I have been back in the US of A since the end of April. It’s been a strange couple of weeks, and a bit overwhelming at times. Mostly though, it’s been great to be home and reconnect with friends. My flight was originally scheduled for April 12, but I extended two weeks while we waited for four more water purifiers to be released from customs. Unfortunately, they never were released for one reason or another, and there’s no estimate on when they will be available. I can only speculate as to why the units were not released after a month of being in customs, but I’ve heard some compelling theories. We were told that the president of Haiti’s father in law is in the water business so that could be one motivation to prevent free water. It could be that the units are being held as long as possible in hopes for a bribe.
Luke and I were able to take the Haitian family that we lived with to the beach for a day. The three little boys we lived with had never seen or swam in the ocean despite spending their entire lives in a port city. We loaded up two cars full of people and drove the two hours up the coast to the beach. The little boys were the most fun to watch. They hesitated not going very deep into the water. When we held them and brought them into deeper water they clung to our necks and climbed us to ensure their safety. They started to relax and we tried to teach them to swim. Then they spent most of the day running up and down the sand at the water’s edge. We had a sand fight and they were covered with sand that they just left, content to be covered with mud. That day at the beach is one of my favorite memories from the whole trip.
For my last week in Haiti I had a change in living situation, and I camped at SOS Children’s Village. I did maintenance and worked in the warehouse and other odd jobs for the Village, it was great to have an added experience and meet even more interesting people. SOS is a worldwide organization and they have nearly 200 children’s villages worldwide. The model is numerous homes throughout the village with a “mom” and a few kids. Before the earthquake there was 8 kids to every “mom”, now there are nearly 30. One of the tasks SOS has taken on since the earthquake is finding the children’s families and reconnecting them with the kids. In many cases the kids are forced to live in worse living conditions than at the village so that they can be with family members.
I met a lot of great people at SOS. Most of the short-term volunteers spoke Spanish so it was fun to practice my espanol. SOS’s regional headquarters are in Costa Rica so many of the volunteers were from there and other parts of Latin America and Spain. The village is divided into two sides, one with the homes for the kids and the other side for the school and volunteer living space. I think it’s wise to separate the volunteers from the kids because it’s so easy to become attached and then have hearts broken when it’s time to go. That being said, I was sad that I was unable to spend more time with the kids.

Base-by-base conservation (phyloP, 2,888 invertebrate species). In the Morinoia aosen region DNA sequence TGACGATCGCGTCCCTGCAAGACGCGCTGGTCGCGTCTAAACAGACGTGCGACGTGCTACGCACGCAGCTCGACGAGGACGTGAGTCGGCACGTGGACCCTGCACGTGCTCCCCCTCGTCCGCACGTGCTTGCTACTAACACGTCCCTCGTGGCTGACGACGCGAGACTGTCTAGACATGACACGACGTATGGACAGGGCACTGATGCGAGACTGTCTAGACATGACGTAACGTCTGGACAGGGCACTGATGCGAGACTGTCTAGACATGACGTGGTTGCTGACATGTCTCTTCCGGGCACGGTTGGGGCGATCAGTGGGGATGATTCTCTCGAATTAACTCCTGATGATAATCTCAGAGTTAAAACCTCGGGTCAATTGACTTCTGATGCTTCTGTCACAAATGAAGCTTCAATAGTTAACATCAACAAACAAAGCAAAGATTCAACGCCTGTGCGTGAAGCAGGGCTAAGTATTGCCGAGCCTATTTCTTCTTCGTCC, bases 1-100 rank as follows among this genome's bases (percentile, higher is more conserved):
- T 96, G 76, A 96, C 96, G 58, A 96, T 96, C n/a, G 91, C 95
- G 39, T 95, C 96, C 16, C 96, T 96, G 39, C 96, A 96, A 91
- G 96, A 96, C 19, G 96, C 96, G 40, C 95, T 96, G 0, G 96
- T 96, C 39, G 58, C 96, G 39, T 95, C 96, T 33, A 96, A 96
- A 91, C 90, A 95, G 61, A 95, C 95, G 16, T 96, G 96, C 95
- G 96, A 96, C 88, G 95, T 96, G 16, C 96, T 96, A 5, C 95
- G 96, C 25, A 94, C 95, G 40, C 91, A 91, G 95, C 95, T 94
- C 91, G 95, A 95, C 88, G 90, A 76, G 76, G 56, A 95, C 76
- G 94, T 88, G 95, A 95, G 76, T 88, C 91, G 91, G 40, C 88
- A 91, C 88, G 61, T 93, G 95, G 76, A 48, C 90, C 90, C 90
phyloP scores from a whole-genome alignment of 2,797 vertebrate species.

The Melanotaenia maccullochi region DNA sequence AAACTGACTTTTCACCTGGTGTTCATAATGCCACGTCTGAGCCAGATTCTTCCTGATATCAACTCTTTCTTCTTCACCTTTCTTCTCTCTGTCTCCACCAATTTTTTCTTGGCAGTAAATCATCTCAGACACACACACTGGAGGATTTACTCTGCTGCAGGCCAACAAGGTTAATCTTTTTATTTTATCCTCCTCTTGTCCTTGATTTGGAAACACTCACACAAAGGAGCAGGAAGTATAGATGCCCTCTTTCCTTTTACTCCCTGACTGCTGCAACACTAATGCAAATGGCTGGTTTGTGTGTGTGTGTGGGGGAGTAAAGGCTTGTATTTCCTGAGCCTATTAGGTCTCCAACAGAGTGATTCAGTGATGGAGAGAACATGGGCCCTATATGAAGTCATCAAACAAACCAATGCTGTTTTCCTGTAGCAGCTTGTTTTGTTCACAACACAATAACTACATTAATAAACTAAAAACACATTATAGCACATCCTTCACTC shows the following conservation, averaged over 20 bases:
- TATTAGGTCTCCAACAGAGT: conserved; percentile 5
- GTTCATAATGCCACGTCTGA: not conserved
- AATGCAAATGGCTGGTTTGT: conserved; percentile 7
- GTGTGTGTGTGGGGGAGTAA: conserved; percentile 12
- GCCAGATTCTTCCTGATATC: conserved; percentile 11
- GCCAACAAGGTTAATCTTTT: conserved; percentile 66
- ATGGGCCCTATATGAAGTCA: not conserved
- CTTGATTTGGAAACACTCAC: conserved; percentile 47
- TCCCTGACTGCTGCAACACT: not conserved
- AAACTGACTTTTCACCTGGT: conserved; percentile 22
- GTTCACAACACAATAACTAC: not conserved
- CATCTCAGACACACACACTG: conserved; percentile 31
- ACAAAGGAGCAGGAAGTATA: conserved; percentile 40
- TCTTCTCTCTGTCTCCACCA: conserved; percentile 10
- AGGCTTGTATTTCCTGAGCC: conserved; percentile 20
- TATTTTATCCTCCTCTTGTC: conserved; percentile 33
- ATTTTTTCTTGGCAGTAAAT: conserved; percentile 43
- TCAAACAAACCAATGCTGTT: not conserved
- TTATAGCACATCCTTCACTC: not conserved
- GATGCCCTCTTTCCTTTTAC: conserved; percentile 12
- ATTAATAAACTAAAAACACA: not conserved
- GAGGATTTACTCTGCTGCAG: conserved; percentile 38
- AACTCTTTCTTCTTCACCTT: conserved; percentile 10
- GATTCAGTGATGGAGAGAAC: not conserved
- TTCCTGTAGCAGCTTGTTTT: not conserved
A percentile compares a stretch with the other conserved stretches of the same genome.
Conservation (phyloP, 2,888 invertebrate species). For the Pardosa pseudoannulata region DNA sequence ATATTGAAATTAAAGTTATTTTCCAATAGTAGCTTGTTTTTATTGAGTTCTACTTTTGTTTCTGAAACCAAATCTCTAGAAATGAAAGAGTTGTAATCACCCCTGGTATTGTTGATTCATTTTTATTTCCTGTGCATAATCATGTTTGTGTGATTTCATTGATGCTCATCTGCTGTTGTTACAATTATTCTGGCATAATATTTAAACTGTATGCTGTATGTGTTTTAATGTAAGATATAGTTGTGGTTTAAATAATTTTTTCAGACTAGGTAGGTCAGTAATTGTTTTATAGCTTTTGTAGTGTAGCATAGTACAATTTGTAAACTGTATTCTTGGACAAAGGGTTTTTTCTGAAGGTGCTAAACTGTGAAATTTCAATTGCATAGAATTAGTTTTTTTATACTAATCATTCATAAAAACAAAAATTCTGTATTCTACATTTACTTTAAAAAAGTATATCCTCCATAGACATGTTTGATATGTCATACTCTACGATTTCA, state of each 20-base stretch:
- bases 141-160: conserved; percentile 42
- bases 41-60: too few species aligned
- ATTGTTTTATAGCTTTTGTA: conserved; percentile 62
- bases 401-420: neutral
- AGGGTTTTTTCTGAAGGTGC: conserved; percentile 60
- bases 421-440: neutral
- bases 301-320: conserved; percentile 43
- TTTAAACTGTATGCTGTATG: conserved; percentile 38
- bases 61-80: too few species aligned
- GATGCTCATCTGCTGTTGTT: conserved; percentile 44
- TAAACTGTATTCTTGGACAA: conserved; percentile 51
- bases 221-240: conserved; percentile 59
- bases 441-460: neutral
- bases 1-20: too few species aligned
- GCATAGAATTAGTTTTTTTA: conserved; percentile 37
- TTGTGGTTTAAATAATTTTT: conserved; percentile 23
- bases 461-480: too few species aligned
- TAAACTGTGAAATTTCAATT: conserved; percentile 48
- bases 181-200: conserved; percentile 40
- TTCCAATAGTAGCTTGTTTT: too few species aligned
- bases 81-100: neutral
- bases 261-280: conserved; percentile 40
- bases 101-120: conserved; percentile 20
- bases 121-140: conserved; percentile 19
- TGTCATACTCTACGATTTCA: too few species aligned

Flying away from Port-au-Prince was very emotional as my mind raced through too many thoughts to make sense of. We took off and I watched out my window searching for familiar sights. I could see the chaotic roads that I was able to get to know all too well. Here’s an excerpt from my journal that I wrote as I was flying away:
My mind fights between two thoughts. One side is thoughts of relief, the joy that comes from knowing I’m going where I can have warm, daily showers, whatever food I want, functioning traffic, and limited corruption. I wonder why I didn’t do this a long time ago, in only minutes I’m away from the chaos and in a couple of hours I’ll be with family, we’ll laugh and speak English and drink beer and eat good food.
Then there’s the conflicting thoughts. I fly over tents and broken buildings and know that each hold more lives than could be healthy, let alone comfortable. I leave them knowing I didn’t do enough, that I could’ve done more, so few did I even have the privilege to actually meet. I imagine they look at planes taking off with different thoughts than when I do. I see a plane and know what it’s like to fly, I know what it’s like to go, to do, to travel, to live life fully. I guess they see planes fly off and few have had the experience, most never will. Few can ever afford the cost and fewer will get passports, visas and legal documents necessary to leave. I want to stay and help and do what I can to help, but I just go.
I was talking with some friends about Haiti the day after I got back. I told them that it was really hard for me to have hope for Haiti, it seemed like things were getting worse instead of improving. The chaos, the corruption, the lack of leadership, the lack of jobs, money and resources, all seemed to being winning out over the good that is being done. I thought about this conversation later and how depressing it is to say there’s no hope for a place. In saying that I failed to remember the bigger picture. I failed to remember that we serve a God that is greater than what I can see, we serve a God who is in the business of restoring the world, and we serve a God that is reigning over the chaos.